Vessel 10 includes a longitudinal trunk line 18, which can be disposed either above or below top deck 13, and a plurality of branch lines 19 which are coupled at one end to trunk line 18 and at the other end to cargo expansion trunks 16. A plurality of valves 20, which may comprise either non-return clapper valves, weighted or spring-controlled to produce the required back pressure for vapor venting, or positive type closure valves, the latter preferably being bufferfly-type valves, are coupled to the branch lines 19 intermediate the ends thereof for permitting the free flow of fluid chemical and petroleum products, i.e., the liquid cargo, from cargo expansion trunks 16 to trunk line 18 through branch lines 19. If non-return clapper valves are used, the valves permit the free flow of the liquid cargo only from cargo expansion trunks 16 to trunk line 18 through branch lines 19. A cargo retention tank 21, which may comprise either a wing tank or a plurality of interconnected tanks of the vessel, is coupled to trunk line 18 for receiving cargo from the trunk line. An overflow pipe 22 is disposed within the retention tank 21 for directing the cargo overflow within the retention tank and has an enlarged opening 23 at one end thereof which is disposed below the end of trunk line 18. The latter extends downwardly and opens into the retention tank 21 just below top deck 13. The enlarged opening 23 of pipe 22 receives cargo overflow from trunk line 18 and is spaced slightly apart from the end of the trunk line in tank 21 in order to permit gases, for example, hydrocarbon gases and the like to escape from the trunk line into the retention tank 21. A plurality of apertures may also be disposed about the periphery of opening 23 to permit gases to escape into retention tank 21. The retention tank is provided with an exhaust vent 24 which includes a flame screen 25 and a pressure/vacuum relief valve 26 for venting gases from the retention tank to the atmosphere. Gases are vented from the cargo compartments 14 to the atmosphere during filling of the compartments through trunk line 18 and branch lines 19 to retention tank 21. A plurality of bypass lines 27 are coupled to branch lines 19 intermediate the ends thereof and in parallel relationship therewith, each including a pressure/vacuum relief valve 28, which preferably comprises a closed type pressure/vacuum relief valve, coupled to the bypass line intermediate its ends, for venting gases from cargo compartments 14 to retention tank 21 through trunk line 18 and branch lines 19 when valves 20 are positive type closure valves and are closed, i.e., during all operations on the vessel except when filling any cargo compartments or transferring cargo between the compartments. When valves 20 comprise non-return clapper valves, the bypass lines 27 and valves 28 permit vacuum relief in the cargo compartments 14. It should be noted that the bypass lines 27 are not required if the vessel is retrofitted with the spill overflow prevention system of the invention and already has an existing venting system which is retained.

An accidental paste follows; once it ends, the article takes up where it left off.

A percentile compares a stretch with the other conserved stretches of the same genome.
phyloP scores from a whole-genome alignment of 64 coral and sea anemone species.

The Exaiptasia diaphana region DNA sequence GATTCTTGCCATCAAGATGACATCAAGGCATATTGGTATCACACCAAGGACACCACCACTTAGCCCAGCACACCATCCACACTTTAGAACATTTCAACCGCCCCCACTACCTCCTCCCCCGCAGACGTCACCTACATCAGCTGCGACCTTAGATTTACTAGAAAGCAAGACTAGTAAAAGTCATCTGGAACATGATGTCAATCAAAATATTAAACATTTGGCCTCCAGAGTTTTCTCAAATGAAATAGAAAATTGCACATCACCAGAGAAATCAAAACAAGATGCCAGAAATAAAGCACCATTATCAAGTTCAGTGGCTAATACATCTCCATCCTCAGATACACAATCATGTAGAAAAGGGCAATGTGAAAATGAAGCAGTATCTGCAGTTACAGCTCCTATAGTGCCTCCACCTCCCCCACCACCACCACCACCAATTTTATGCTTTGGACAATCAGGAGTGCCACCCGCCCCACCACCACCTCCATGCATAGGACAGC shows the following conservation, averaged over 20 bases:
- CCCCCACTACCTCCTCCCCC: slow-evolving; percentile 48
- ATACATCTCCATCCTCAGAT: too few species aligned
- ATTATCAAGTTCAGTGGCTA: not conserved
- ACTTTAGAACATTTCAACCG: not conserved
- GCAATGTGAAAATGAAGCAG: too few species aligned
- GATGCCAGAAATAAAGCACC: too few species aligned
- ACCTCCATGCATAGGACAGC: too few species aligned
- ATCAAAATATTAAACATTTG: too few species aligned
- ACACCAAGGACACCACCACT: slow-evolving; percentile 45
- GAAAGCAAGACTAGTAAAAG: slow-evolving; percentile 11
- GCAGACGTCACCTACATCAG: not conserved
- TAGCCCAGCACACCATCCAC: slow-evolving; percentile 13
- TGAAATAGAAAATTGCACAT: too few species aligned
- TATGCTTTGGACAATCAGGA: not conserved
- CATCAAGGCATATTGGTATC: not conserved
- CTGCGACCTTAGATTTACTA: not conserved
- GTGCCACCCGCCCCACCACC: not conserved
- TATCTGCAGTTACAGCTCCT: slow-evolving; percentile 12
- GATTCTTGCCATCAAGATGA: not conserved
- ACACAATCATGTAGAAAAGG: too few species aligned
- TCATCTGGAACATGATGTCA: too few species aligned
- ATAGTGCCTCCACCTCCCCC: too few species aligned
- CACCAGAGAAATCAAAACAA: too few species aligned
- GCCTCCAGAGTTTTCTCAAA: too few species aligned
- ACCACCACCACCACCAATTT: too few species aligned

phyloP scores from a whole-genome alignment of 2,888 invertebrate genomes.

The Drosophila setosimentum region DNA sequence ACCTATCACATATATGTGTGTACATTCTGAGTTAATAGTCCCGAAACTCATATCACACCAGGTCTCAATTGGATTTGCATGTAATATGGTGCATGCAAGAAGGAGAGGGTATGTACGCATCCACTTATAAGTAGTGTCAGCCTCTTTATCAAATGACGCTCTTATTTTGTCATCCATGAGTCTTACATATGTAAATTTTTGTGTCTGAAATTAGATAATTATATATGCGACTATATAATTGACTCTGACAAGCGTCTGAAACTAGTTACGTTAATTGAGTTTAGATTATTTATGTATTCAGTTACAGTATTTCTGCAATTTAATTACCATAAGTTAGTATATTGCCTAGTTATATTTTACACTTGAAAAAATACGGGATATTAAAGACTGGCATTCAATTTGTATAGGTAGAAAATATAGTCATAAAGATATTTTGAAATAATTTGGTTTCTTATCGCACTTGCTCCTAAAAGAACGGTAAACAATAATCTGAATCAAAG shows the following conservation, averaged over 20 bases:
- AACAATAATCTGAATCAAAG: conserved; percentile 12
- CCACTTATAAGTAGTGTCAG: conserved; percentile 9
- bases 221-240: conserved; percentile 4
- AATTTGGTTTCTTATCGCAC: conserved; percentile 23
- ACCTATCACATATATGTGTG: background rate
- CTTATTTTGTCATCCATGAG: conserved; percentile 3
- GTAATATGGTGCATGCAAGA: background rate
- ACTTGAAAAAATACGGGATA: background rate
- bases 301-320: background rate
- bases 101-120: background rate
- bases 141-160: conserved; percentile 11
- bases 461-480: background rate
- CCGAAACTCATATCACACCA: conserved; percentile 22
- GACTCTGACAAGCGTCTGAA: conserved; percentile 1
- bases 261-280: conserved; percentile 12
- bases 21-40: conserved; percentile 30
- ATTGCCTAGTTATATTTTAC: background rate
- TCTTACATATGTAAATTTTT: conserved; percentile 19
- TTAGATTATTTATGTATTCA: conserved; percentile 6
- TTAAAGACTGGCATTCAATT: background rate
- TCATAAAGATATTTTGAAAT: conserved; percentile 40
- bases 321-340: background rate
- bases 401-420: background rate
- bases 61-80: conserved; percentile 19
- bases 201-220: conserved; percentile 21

Branch lines 19 are dimensioned, i.e., have a diameter which is large enough to prevent overpressurization of the cargo compartments during an overflow while loading or transferring cargo. The term "overpressurization" means a pressure build-up in the cargo compartments due to the pumping of cargo into the compartments at high pressure which would cause structural damage to the bulkheads of the vessel. Such a pressure build-up is relieved by sizing the branch lines 19 so that the lines have a diameter which is greater than the diameter of the filling lines or pipes used to load the compartments to such an extent that the pressure in the cargo compartments is reduced to a level below the maximum the vessel bulkheads can withstand before sustaining damage. It should be noted that both trunk line 18 and branch lines 19 may comprise rectangular or square-shaped ducts, or partially circular pipes, as well as the circular pipes illustrated in the drawings, and can be disposed either above or below the deck of the vessel. The diameter of trunk line 18, as a general rule, will always be considerably greater than that of the branch lines 19 and for that reason usually is not a factor in overpressurization of the cargo compartments 14. If, however, for some reason a back pressure were produced by the trunk line, for example, if the trunk line had a diameter which was less than that of the branch lines, this pressure would have to be considered along with the pressure produced by the branch lines in determining the dimensions of the lines which will keep the pressure in the compartments 14 below the maximum allowable overpressure.